And I also have to acknowledge that lately, the conflicts happening in the United States are the ones that receive the most publicity. But I have friends in Mexico, Brazil, Ecuador, and everywhere, there are conflicts between the interests of those elites and other interests that want to change the institutions. This is happening in many places.

In Berlin right now, there is a controversy with a museum that has assembled its collection related to colonial history, and now there is a lot of disagreement. The government invested many millions of euros in the restoration, and now many people disagree with the policies of that space. This is happening in countries where you can still protest. Because then you have the far right in Poland, for example."

But in the United States, the decision of the elites who sponsor museums is where it has the most strength because more investment means more power, is that correct?

–In the United States, that decision is more powerful. The more decisive the investment, the greater the power. For example, today, there is a lot of division in this cultural area between those who support Israel's actions in Gaza and those who disagree with both Hamas and the idea of massacring innocent citizens in Gaza.

Many intellectuals have been against this, and there was a letter signed by four thousand artists published in Art Forum, and that publication expelled the editor. There was a lot of pressure from collectors. This demonstrates the power of money in the art world. Additionally, several artists who signed that letter have been threatened with the cancellation of their exhibitions.

On whom or which individuals does the responsibility fall to change this status quo?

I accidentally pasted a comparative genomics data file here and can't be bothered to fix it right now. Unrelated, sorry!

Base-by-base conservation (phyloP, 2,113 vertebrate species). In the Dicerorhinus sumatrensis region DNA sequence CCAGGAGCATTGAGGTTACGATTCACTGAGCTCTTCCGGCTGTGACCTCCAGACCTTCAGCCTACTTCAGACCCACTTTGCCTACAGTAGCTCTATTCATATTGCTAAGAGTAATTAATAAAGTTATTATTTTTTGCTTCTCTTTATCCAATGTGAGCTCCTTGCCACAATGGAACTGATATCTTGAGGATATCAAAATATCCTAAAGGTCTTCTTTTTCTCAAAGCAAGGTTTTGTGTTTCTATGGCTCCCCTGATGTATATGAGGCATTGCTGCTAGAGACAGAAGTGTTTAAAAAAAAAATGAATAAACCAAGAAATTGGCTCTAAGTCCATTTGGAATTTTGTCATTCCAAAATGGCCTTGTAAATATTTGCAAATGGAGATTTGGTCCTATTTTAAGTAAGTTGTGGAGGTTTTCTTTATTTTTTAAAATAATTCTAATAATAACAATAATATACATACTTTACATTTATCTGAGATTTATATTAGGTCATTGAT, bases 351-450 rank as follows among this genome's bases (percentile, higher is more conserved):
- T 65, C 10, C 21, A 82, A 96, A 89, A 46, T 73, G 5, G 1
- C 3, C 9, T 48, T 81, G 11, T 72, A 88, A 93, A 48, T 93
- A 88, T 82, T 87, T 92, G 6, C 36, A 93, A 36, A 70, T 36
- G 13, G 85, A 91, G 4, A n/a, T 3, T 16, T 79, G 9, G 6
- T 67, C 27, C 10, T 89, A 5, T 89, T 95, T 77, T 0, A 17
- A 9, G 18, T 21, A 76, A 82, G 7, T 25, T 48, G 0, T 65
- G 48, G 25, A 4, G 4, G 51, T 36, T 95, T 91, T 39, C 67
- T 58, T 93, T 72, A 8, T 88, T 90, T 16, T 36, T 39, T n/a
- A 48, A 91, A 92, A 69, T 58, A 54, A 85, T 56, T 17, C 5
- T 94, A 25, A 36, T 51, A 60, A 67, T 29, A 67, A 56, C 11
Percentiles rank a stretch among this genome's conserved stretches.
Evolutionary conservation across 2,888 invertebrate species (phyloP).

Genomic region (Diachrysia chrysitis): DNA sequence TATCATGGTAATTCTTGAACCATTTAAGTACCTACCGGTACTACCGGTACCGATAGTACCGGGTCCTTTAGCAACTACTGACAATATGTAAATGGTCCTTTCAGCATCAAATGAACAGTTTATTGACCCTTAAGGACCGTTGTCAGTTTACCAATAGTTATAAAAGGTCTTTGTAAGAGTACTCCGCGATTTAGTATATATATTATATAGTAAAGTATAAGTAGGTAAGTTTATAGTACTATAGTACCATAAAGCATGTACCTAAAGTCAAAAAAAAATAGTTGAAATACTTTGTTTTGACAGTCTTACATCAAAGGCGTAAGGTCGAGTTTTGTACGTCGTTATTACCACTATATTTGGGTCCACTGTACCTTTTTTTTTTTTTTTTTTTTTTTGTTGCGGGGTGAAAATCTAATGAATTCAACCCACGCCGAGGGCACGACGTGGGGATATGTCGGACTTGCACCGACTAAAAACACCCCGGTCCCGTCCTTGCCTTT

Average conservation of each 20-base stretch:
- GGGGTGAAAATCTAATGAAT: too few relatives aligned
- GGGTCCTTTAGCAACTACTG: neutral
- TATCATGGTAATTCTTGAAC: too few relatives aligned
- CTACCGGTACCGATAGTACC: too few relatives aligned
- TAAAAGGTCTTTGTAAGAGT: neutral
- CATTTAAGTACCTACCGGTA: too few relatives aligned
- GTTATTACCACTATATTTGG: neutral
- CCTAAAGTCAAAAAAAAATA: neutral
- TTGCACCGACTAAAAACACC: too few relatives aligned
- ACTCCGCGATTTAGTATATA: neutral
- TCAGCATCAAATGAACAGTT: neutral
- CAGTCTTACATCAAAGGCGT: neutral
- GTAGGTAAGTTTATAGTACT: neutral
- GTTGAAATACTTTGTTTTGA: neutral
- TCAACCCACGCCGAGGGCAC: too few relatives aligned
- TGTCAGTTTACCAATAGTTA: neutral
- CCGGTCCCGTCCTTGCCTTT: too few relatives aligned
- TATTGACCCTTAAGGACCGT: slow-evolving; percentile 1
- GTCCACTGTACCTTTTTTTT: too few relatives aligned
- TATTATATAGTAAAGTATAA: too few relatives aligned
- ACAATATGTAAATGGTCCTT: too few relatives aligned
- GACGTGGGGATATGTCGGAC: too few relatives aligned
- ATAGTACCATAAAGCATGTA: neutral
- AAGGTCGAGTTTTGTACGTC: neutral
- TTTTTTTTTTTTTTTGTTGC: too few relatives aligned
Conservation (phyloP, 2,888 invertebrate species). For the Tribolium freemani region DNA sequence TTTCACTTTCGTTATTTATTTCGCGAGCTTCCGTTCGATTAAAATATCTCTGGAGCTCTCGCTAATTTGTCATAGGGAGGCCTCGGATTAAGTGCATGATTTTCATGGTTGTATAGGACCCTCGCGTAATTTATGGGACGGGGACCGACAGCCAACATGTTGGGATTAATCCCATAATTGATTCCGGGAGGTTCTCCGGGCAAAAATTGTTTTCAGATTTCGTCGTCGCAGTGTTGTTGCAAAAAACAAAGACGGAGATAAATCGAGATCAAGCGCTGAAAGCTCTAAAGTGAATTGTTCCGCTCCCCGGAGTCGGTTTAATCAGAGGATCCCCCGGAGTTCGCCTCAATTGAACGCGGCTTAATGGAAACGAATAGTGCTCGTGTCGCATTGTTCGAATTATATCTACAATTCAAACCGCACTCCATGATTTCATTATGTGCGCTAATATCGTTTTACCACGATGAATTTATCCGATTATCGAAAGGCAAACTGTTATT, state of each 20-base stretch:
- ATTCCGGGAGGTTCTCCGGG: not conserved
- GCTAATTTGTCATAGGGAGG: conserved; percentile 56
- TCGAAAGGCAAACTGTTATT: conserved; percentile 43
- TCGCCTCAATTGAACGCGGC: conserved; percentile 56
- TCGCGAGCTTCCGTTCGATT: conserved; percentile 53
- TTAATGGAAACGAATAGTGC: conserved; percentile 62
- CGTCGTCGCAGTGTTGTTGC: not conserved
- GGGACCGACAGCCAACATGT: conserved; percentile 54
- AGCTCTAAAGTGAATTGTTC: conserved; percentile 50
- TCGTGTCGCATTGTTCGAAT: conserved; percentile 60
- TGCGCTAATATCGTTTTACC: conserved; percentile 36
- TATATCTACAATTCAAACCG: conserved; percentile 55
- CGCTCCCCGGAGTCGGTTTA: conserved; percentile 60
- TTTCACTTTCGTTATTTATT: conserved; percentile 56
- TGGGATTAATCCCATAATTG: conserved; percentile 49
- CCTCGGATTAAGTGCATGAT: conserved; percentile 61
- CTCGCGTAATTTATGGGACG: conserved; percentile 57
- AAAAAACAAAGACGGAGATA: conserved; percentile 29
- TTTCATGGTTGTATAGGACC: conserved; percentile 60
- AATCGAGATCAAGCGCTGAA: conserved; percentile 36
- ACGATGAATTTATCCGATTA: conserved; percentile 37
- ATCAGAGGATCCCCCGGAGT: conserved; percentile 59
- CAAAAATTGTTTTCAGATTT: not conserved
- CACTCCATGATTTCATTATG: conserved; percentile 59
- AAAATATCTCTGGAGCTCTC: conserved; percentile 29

–I have curator friends in many museums, and it is up to them to convince the multimillionaires about what to acquire for the collections and exhibitions. Today, contemporary art museums have become much more open. A multicultural and feminist perspective is noticeable.

Finally, what has happened with artivism in Cuba?

–It's an absolute and total disaster: there are 1,057 political prisoners, many of whom are artists, and many others continue to be harassed. For example, Tania Bruguera was under house arrest for a year, and Hamlet Lavastida was put on a plane and deported.

For two years, we have been denouncing the repression and persecution of the cultural sector at the UN, but they do not release the political prisoners. Even the Pope has intervened. There is a huge community in Madrid and also in Miami. They are young people, journalists, musicians, artists. The students from the art school and the Ministry of Culture continue as if nothing is happening. Hamlet Lavastida was imprisoned and put on a plane. And he can no longer return. There is a facade of repression. Tania was under house arrest for a year. It's a horror that I experience as the final stage of the system's decline.

Last year, 300,000 Cubans left Cuba. It was the largest migration in its history. This year, 200,000 out of 10 million inhabitants have left the island. Cuba is emptying. Only those who cannot afford to leave and the elderly remain.